Aurora kinase family members co-ordinate a range of events associated with mitosis and cytokinesis. Anti-cancer therapies are currently being developed against them. Here, we evaluate whether Aurora kinase-1 (TbAUK1) from pathogenic Trypanosoma brucei might be targeted in anti-parasitic therapies as well. Conditional knockdown of TbAUK1 within infected mice demonstrated its essential contribution to infection. An in vitro kinase assay was developed which used recombinant trypanosome histone H3 as a substrate. Tandem mass spectroscopy identified a novel phosphorylation site in the carboxyl-tail of recombinant trypanosome histone H3. Hesperadin, an inhibitor of human Aurora B, prevented the phosphorylation of substrate with IC50 of 40 nM. Growth of cultured bloodstream forms was also sensitive to Hesperadin (IC50 of 50 nM). Hesperadin blocked nuclear division and cytokinesis but not other aspects of the cell cycle. Consequently, growth arrested cells accumulated multiple kinetoplasts, flagella and nucleoli, similar to the effects of RNAi-dependent knockdown of TbAUK1 in cultured bloodstream forms cells. Molecular models predicted high-affinity binding of Hesperadin to both conserved and novel sites in TbAUK1. Collectively, these data demonstrate that cell cycle progression is essential for infections with T. brucei and that parasite Aurora kinases can be targeted with small-molecule inhibitors.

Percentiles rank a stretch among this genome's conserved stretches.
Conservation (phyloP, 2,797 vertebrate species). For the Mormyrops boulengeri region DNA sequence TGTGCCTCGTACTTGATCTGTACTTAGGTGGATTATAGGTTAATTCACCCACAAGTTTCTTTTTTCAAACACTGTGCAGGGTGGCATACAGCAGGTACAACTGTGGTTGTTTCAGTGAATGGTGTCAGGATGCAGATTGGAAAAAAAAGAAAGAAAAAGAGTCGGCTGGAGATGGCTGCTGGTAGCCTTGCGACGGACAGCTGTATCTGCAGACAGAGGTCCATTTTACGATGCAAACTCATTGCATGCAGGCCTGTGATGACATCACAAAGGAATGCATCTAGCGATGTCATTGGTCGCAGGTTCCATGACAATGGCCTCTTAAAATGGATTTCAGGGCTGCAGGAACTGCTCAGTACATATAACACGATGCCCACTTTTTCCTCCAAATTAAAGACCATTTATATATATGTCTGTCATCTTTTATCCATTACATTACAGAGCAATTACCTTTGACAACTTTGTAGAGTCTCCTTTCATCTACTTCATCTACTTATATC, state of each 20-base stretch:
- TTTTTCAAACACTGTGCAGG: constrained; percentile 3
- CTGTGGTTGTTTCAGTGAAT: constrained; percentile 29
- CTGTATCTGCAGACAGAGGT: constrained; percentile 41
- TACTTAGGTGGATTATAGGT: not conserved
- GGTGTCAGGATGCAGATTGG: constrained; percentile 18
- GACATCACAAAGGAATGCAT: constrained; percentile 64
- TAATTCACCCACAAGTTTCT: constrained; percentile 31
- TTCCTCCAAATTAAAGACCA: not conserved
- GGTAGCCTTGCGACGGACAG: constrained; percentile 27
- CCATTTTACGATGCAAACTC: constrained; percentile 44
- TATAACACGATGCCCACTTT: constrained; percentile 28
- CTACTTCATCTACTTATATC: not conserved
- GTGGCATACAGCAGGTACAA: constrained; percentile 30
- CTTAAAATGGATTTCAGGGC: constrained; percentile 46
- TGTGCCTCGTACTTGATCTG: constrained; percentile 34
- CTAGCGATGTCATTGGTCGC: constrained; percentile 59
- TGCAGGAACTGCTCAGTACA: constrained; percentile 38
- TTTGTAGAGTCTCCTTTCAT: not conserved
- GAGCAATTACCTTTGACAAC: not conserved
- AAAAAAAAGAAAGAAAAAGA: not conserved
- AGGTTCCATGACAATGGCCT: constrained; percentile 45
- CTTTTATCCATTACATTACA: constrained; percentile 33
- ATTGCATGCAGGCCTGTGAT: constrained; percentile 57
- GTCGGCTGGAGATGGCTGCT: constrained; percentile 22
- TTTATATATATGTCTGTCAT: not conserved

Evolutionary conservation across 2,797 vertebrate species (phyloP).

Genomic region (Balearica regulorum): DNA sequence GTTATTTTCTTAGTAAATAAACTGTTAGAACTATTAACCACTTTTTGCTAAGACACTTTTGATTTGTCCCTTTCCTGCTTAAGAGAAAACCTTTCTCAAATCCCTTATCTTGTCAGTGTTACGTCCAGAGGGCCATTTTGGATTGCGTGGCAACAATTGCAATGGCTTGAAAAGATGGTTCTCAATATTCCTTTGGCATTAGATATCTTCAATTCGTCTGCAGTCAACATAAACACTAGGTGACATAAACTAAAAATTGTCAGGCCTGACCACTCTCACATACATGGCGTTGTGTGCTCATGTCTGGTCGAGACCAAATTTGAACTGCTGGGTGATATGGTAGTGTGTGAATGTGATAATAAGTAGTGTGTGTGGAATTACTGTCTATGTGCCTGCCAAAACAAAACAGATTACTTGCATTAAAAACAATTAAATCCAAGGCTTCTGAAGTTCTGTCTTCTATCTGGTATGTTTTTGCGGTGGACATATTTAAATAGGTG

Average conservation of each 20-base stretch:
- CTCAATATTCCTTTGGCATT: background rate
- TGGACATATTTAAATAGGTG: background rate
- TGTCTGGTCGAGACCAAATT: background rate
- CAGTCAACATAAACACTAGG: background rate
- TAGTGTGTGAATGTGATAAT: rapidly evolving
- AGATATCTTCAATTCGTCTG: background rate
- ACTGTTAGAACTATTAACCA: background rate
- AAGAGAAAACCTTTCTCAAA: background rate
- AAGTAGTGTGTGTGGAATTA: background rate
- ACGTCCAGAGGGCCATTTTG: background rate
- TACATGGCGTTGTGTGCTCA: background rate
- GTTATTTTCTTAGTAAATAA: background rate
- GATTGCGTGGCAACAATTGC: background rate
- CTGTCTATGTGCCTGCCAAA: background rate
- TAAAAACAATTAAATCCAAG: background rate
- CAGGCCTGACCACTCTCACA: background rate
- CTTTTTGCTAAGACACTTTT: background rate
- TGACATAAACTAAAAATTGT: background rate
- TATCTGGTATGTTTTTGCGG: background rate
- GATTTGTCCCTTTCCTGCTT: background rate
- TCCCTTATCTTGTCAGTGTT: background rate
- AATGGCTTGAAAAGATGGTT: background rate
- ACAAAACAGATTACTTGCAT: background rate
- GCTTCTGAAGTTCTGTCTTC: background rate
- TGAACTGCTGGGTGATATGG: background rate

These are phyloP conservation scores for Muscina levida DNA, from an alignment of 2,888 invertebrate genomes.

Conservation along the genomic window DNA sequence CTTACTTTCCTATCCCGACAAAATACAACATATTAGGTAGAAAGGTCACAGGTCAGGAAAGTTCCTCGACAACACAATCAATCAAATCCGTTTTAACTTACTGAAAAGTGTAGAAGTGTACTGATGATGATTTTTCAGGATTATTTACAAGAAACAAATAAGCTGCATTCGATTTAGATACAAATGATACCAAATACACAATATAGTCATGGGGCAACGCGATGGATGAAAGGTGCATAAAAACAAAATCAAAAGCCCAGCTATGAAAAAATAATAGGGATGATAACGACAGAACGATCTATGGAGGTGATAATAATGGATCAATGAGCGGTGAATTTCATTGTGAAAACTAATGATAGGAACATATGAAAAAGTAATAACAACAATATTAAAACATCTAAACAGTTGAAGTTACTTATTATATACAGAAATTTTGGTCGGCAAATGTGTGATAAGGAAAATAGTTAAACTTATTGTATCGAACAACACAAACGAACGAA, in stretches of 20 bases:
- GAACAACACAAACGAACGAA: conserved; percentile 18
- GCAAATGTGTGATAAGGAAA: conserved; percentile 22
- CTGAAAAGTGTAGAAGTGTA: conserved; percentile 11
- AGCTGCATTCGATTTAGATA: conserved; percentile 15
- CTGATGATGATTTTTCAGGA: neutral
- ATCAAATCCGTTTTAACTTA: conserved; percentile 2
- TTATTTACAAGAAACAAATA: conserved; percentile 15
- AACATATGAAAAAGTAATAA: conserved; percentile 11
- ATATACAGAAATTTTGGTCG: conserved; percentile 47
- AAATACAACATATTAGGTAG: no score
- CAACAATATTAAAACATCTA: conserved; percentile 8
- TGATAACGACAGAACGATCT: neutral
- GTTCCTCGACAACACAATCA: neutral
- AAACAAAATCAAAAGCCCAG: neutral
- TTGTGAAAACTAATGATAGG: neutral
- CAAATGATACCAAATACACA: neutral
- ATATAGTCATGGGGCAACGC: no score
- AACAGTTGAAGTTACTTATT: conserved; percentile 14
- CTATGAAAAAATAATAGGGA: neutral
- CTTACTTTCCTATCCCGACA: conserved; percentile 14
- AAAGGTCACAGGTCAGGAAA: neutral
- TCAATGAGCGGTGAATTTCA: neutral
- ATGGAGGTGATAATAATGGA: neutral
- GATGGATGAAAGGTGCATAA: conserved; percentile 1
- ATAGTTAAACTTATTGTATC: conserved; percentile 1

ASJC Scopus subject areas
- Molecular Biology